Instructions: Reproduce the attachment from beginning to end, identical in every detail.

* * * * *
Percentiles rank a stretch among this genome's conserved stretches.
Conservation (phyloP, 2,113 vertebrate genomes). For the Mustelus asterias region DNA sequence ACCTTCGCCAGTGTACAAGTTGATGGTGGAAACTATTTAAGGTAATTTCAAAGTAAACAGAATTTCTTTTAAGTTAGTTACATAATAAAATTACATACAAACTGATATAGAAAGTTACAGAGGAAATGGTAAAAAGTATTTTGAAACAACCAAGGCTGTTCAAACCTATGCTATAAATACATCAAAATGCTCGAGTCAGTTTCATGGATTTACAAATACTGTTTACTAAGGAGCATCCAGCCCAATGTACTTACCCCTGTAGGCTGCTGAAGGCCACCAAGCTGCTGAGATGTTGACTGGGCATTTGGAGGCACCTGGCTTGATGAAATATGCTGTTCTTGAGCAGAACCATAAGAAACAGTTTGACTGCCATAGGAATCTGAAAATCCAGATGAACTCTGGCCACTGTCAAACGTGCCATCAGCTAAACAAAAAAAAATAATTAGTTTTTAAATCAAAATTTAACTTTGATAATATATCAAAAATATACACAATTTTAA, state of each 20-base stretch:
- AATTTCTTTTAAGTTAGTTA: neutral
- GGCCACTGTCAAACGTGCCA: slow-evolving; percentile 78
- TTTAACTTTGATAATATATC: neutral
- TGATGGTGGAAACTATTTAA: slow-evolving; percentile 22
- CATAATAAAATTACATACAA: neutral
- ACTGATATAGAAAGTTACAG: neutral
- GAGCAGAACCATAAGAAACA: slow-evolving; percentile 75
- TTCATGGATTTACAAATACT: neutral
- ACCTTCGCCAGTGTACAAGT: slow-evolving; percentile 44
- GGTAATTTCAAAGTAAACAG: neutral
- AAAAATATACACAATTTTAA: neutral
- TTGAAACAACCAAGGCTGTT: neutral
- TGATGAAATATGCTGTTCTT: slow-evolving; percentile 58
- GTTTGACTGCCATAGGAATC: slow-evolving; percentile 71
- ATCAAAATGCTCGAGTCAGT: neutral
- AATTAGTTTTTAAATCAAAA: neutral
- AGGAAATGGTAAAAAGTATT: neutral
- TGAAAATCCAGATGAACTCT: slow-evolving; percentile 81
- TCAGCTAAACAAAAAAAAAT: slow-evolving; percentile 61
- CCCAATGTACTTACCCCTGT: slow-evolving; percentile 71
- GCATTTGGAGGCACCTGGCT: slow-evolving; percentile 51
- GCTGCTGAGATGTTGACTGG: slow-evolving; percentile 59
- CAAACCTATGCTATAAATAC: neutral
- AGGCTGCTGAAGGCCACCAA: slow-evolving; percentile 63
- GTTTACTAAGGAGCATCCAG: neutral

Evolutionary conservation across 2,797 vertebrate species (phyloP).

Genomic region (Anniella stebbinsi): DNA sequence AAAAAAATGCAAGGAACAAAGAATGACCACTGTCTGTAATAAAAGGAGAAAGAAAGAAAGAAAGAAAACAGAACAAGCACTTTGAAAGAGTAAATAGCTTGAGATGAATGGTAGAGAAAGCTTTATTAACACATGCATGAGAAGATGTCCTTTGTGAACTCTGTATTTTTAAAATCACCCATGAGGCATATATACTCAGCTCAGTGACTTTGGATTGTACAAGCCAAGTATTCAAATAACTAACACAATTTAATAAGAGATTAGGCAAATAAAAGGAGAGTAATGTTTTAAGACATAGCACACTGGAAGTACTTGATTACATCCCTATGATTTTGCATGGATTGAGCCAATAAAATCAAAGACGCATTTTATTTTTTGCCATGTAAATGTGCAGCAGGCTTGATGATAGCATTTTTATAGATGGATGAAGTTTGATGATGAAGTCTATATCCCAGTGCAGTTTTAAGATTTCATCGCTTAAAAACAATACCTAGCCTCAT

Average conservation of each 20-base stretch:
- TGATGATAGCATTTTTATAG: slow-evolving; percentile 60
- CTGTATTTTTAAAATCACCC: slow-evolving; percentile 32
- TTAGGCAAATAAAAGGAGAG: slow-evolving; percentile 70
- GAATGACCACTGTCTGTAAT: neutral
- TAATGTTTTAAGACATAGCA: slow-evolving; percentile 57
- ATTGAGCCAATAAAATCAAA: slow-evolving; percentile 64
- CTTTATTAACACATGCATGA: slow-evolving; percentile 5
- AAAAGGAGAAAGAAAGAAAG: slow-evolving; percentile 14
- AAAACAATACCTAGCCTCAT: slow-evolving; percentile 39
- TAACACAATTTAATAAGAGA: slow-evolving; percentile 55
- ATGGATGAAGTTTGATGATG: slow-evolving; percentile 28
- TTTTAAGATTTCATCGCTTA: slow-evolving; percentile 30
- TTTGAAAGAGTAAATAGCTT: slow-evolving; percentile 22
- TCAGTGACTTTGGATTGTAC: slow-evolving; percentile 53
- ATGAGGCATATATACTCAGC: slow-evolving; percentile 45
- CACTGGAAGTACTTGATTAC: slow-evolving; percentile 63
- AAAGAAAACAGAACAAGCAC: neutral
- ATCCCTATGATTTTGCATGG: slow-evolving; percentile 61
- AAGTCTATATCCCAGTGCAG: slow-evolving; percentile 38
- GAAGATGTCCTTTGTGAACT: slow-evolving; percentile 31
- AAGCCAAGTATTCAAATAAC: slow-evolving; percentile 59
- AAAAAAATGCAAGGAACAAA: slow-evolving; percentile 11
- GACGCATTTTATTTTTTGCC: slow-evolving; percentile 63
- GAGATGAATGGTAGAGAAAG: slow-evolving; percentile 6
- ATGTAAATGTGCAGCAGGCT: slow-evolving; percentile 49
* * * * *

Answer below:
Percentiles rank a stretch among this genome's conserved stretches.
Conservation (phyloP, 2,113 vertebrate genomes). For the Mustelus asterias region DNA sequence ACCTTCGCCAGTGTACAAGTTGATGGTGGAAACTATTTAAGGTAATTTCAAAGTAAACAGAATTTCTTTTAAGTTAGTTACATAATAAAATTACATACAAACTGATATAGAAAGTTACAGAGGAAATGGTAAAAAGTATTTTGAAACAACCAAGGCTGTTCAAACCTATGCTATAAATACATCAAAATGCTCGAGTCAGTTTCATGGATTTACAAATACTGTTTACTAAGGAGCATCCAGCCCAATGTACTTACCCCTGTAGGCTGCTGAAGGCCACCAAGCTGCTGAGATGTTGACTGGGCATTTGGAGGCACCTGGCTTGATGAAATATGCTGTTCTTGAGCAGAACCATAAGAAACAGTTTGACTGCCATAGGAATCTGAAAATCCAGATGAACTCTGGCCACTGTCAAACGTGCCATCAGCTAAACAAAAAAAAATAATTAGTTTTTAAATCAAAATTTAACTTTGATAATATATCAAAAATATACACAATTTTAA, state of each 20-base stretch:
- AATTTCTTTTAAGTTAGTTA: neutral
- GGCCACTGTCAAACGTGCCA: slow-evolving; percentile 78
- TTTAACTTTGATAATATATC: neutral
- TGATGGTGGAAACTATTTAA: slow-evolving; percentile 22
- CATAATAAAATTACATACAA: neutral
- ACTGATATAGAAAGTTACAG: neutral
- GAGCAGAACCATAAGAAACA: slow-evolving; percentile 75
- TTCATGGATTTACAAATACT: neutral
- ACCTTCGCCAGTGTACAAGT: slow-evolving; percentile 44
- GGTAATTTCAAAGTAAACAG: neutral
- AAAAATATACACAATTTTAA: neutral
- TTGAAACAACCAAGGCTGTT: neutral
- TGATGAAATATGCTGTTCTT: slow-evolving; percentile 58
- GTTTGACTGCCATAGGAATC: slow-evolving; percentile 71
- ATCAAAATGCTCGAGTCAGT: neutral
- AATTAGTTTTTAAATCAAAA: neutral
- AGGAAATGGTAAAAAGTATT: neutral
- TGAAAATCCAGATGAACTCT: slow-evolving; percentile 81
- TCAGCTAAACAAAAAAAAAT: slow-evolving; percentile 61
- CCCAATGTACTTACCCCTGT: slow-evolving; percentile 71
- GCATTTGGAGGCACCTGGCT: slow-evolving; percentile 51
- GCTGCTGAGATGTTGACTGG: slow-evolving; percentile 59
- CAAACCTATGCTATAAATAC: neutral
- AGGCTGCTGAAGGCCACCAA: slow-evolving; percentile 63
- GTTTACTAAGGAGCATCCAG: neutral

Evolutionary conservation across 2,797 vertebrate species (phyloP).

Genomic region (Anniella stebbinsi): DNA sequence AAAAAAATGCAAGGAACAAAGAATGACCACTGTCTGTAATAAAAGGAGAAAGAAAGAAAGAAAGAAAACAGAACAAGCACTTTGAAAGAGTAAATAGCTTGAGATGAATGGTAGAGAAAGCTTTATTAACACATGCATGAGAAGATGTCCTTTGTGAACTCTGTATTTTTAAAATCACCCATGAGGCATATATACTCAGCTCAGTGACTTTGGATTGTACAAGCCAAGTATTCAAATAACTAACACAATTTAATAAGAGATTAGGCAAATAAAAGGAGAGTAATGTTTTAAGACATAGCACACTGGAAGTACTTGATTACATCCCTATGATTTTGCATGGATTGAGCCAATAAAATCAAAGACGCATTTTATTTTTTGCCATGTAAATGTGCAGCAGGCTTGATGATAGCATTTTTATAGATGGATGAAGTTTGATGATGAAGTCTATATCCCAGTGCAGTTTTAAGATTTCATCGCTTAAAAACAATACCTAGCCTCAT

Average conservation of each 20-base stretch:
- TGATGATAGCATTTTTATAG: slow-evolving; percentile 60
- CTGTATTTTTAAAATCACCC: slow-evolving; percentile 32
- TTAGGCAAATAAAAGGAGAG: slow-evolving; percentile 70
- GAATGACCACTGTCTGTAAT: neutral
- TAATGTTTTAAGACATAGCA: slow-evolving; percentile 57
- ATTGAGCCAATAAAATCAAA: slow-evolving; percentile 64
- CTTTATTAACACATGCATGA: slow-evolving; percentile 5
- AAAAGGAGAAAGAAAGAAAG: slow-evolving; percentile 14
- AAAACAATACCTAGCCTCAT: slow-evolving; percentile 39
- TAACACAATTTAATAAGAGA: slow-evolving; percentile 55
- ATGGATGAAGTTTGATGATG: slow-evolving; percentile 28
- TTTTAAGATTTCATCGCTTA: slow-evolving; percentile 30
- TTTGAAAGAGTAAATAGCTT: slow-evolving; percentile 22
- TCAGTGACTTTGGATTGTAC: slow-evolving; percentile 53
- ATGAGGCATATATACTCAGC: slow-evolving; percentile 45
- CACTGGAAGTACTTGATTAC: slow-evolving; percentile 63
- AAAGAAAACAGAACAAGCAC: neutral
- ATCCCTATGATTTTGCATGG: slow-evolving; percentile 61
- AAGTCTATATCCCAGTGCAG: slow-evolving; percentile 38
- GAAGATGTCCTTTGTGAACT: slow-evolving; percentile 31
- AAGCCAAGTATTCAAATAAC: slow-evolving; percentile 59
- AAAAAAATGCAAGGAACAAA: slow-evolving; percentile 11
- GACGCATTTTATTTTTTGCC: slow-evolving; percentile 63
- GAGATGAATGGTAGAGAAAG: slow-evolving; percentile 6
- ATGTAAATGTGCAGCAGGCT: slow-evolving; percentile 49